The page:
The legal age to start work in Washington is 14, but restrictions may limit opportunities for early teens.

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Can your 15-year-old get a job this summer? The answer is: maybe.

Kids under 16 can work in offices, grocery stores, retail stores, restaurants and movie theaters, says Josie Bryan, a child labor specialist with the Washington State Department of Labor & Industries (L&I).

While the legal age to start work in Washington is 14, even the under-14 set can get regular employment with a superior court judge’s permission. For actors or performers in theater, film or modeling, variances are also available for kids 17 and under.

However, if a worker is younger than 16, employers can pay him or her 85 percent of the adult minimum wage.

L&I doesn’t regulate some jobs, Bryan says, such as baby-sitting, pet-sitting, chores or helping a neighbor with yard work — essentially, duties that are performed in a private home. “We call that casual labor,” Bryan says.

In agriculture, 12- and 13-year-olds can only work during non-school months, hand-harvesting berries, bulbs, cucumbers and spinach. If a farmer hires his or her son or daughter, they’re exempt from child labor regulations, Bryan notes, but this exception only pertains to agricultural work.

Special rules around hours and working conditions are enforced for this age group; for example, 14- and 15-year olds can only work up to 16 hours a week during the school year, and need to clock out by 7 p.m. during the school year, 9 p.m. during summer.

The employer can request variances for additional hours for a youth to work, but only under special circumstances or “good cause,” Bryan says, such as working to save money for college or a dropout needing more hours to support themselves.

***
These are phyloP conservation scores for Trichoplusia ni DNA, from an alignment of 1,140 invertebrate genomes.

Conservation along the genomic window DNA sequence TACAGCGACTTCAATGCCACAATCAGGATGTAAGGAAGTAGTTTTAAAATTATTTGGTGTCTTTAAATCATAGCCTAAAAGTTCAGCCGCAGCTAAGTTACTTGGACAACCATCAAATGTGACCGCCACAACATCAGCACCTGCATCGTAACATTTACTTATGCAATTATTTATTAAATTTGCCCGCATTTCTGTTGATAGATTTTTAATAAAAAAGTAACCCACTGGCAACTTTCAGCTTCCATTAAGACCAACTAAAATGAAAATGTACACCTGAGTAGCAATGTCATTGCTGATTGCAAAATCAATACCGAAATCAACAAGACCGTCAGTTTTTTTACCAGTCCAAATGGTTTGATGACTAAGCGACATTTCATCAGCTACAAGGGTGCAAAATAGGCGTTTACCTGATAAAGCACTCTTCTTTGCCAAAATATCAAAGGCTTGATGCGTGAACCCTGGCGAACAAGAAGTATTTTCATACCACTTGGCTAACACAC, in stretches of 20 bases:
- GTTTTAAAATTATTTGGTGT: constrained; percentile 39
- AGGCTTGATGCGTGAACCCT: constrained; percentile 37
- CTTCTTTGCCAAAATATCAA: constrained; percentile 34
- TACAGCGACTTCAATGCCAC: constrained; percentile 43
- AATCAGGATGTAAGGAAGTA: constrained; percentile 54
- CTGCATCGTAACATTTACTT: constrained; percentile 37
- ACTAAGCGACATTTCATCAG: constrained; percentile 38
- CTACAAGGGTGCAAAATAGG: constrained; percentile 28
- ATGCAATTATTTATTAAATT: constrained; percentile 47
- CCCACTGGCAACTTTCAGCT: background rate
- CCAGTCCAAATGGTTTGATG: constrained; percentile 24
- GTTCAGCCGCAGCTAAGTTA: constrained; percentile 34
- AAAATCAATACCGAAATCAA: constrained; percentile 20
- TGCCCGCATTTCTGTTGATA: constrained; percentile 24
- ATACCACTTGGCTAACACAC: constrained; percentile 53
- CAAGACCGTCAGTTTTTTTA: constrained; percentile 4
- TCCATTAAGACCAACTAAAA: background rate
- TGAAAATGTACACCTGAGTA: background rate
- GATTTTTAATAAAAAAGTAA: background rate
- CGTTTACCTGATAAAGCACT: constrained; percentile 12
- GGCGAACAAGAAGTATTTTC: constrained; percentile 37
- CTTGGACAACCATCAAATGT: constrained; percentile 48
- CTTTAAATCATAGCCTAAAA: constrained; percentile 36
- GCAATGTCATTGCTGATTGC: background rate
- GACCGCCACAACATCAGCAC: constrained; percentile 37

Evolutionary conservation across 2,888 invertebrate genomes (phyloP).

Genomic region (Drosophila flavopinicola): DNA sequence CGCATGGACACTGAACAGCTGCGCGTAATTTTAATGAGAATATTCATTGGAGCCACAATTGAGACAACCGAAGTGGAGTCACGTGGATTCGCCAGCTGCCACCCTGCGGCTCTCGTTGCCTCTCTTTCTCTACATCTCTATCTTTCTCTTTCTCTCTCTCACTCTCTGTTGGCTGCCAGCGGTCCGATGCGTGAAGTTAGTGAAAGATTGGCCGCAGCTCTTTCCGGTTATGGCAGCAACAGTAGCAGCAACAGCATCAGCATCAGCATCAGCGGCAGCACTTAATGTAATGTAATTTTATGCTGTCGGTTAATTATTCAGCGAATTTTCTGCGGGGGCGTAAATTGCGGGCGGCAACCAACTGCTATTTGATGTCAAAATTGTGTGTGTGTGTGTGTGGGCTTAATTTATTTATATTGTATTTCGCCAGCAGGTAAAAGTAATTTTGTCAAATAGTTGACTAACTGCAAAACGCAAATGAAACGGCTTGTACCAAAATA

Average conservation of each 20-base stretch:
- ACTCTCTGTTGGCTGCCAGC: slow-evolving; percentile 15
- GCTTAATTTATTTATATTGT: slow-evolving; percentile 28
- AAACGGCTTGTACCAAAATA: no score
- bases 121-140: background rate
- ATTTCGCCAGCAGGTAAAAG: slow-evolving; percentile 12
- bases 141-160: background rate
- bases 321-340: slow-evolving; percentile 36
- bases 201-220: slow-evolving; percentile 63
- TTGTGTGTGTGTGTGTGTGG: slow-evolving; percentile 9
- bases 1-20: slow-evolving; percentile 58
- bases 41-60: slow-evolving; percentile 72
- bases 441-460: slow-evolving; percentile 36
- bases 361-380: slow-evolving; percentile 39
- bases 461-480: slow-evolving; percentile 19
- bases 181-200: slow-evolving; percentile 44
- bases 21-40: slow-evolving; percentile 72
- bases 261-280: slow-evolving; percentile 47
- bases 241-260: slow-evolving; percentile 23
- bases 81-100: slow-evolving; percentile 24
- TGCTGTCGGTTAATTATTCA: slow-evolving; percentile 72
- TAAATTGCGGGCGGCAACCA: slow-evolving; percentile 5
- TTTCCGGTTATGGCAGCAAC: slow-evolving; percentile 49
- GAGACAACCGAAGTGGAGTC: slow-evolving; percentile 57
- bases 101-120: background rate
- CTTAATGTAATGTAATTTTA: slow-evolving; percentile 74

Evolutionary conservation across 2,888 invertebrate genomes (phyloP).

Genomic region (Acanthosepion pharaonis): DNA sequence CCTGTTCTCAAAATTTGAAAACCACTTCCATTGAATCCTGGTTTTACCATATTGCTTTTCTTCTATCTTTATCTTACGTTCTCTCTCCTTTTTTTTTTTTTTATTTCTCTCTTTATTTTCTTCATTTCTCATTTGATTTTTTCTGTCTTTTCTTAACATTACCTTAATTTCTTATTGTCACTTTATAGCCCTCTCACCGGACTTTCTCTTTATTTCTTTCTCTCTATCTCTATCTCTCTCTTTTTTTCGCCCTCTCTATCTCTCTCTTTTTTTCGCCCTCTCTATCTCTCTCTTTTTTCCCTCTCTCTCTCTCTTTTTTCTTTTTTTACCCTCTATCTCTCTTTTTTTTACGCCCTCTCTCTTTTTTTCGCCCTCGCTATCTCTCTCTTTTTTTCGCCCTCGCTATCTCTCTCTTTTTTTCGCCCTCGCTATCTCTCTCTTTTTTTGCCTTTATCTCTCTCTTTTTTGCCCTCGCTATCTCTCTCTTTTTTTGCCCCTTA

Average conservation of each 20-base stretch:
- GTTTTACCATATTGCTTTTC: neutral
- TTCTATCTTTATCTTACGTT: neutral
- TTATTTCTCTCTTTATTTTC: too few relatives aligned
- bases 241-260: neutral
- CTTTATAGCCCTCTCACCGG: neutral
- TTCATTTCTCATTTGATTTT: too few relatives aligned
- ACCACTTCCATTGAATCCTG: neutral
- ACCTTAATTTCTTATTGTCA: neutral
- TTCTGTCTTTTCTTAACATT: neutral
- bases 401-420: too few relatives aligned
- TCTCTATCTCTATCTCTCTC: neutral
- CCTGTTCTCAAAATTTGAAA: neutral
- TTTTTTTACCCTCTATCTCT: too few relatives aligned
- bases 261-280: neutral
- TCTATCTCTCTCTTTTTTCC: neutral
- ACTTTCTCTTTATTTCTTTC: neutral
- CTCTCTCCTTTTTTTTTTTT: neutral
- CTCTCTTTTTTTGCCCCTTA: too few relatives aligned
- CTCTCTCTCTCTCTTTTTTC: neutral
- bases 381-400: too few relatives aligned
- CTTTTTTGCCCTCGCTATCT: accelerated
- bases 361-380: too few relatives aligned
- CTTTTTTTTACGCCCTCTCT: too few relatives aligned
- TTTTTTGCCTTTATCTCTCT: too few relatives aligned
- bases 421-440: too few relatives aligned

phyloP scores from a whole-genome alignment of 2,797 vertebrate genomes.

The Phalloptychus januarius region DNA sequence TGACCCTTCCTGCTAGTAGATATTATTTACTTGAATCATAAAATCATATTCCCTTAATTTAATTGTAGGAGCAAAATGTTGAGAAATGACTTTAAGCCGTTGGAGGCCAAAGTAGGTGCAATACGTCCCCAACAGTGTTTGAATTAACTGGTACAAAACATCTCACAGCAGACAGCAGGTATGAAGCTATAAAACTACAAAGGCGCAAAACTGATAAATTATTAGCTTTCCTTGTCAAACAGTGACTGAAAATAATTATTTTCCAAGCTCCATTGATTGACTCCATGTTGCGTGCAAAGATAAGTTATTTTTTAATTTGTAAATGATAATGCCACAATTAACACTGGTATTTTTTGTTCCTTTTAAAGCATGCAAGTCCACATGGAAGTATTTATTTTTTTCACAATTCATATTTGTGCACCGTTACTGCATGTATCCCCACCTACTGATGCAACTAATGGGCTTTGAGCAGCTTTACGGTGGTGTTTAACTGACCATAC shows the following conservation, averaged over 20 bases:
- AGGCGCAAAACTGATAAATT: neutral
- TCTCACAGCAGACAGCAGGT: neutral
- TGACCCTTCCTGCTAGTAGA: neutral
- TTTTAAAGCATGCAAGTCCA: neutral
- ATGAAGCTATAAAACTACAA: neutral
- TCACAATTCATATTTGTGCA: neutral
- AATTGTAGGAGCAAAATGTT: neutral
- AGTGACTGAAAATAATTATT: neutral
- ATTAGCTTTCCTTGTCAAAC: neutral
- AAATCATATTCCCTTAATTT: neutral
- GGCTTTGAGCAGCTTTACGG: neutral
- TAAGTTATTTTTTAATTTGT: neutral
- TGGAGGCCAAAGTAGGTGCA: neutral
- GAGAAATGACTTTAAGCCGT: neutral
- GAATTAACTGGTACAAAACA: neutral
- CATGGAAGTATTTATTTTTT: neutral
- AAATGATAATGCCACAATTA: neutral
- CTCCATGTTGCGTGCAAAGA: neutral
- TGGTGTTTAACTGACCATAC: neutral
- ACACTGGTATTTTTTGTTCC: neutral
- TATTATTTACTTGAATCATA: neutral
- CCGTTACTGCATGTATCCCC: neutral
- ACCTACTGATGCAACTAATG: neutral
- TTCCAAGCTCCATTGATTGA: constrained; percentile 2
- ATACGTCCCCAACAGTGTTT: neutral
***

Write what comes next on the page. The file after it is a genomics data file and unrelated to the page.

If a student is home-schooled or taking online classes, the employer still needs to get a variance from L&I to work more hours than those allowed or during regular school hours.

There’s a long list of things kids under 16 can’t do, such as driving a car or operating power saws. Some hazardous cleaning chemicals are off-limits, Bryan points out, and so is performing work that’s off the ground.
Many larger corporations set 16 as a minimum hire age, including theater chains and fast-food restaurants, so actually securing a job may be challenging.

As a starting point, the City of Seattle’s youth employment programs offer paid summer career training, service opportunities and employment-skills preparation to a wide variety of ages.

Seattle Parks and Recreation has pre-employment and leadership programs that support young people in exploring their skills and interests, developing their work ethic and interacting with positive adult role models, says Rachel Schulkin, Seattle Parks and Recreation’s communications manager.

“Teens want to be productive and earn money during the summer months. For 13-, 14- and 15-year-olds, it is especially difficult to find opportunities that are fun, meaningful and pay,” says Schulkin.

Teens who successfully complete the program receive a stipend and/or community service hours.

As a parent, you’ll likely be driving your 14-year-old to that office filing position. You will also need to sign a special authorization form provided by the employer, or found at the Washington L&I website. But other than this, how involved should parents be?

“It’s important for parents to ask teens questions when they get a job,” Bryan says, because safety is paramount. “When teens come home from the first day at work, ask about the tasks.”

For example, what the teen should do if an injury happens or if they’ve received training for their assigned work.

“The young aren’t always going to ask questions,” she says. When it’s a first job, a teen may be trying to impress an employer or may not feel confident enough to clear up confusion around pay, hours or safety concerns, Bryan adds.

If parents feel like something is seriously amiss or the employer is violating laws regarding their teen’s safety, they may wish to consult the Washington L&I website or call in a complaint, she notes.

After all, these challenges and skills are part of work life — and growing up.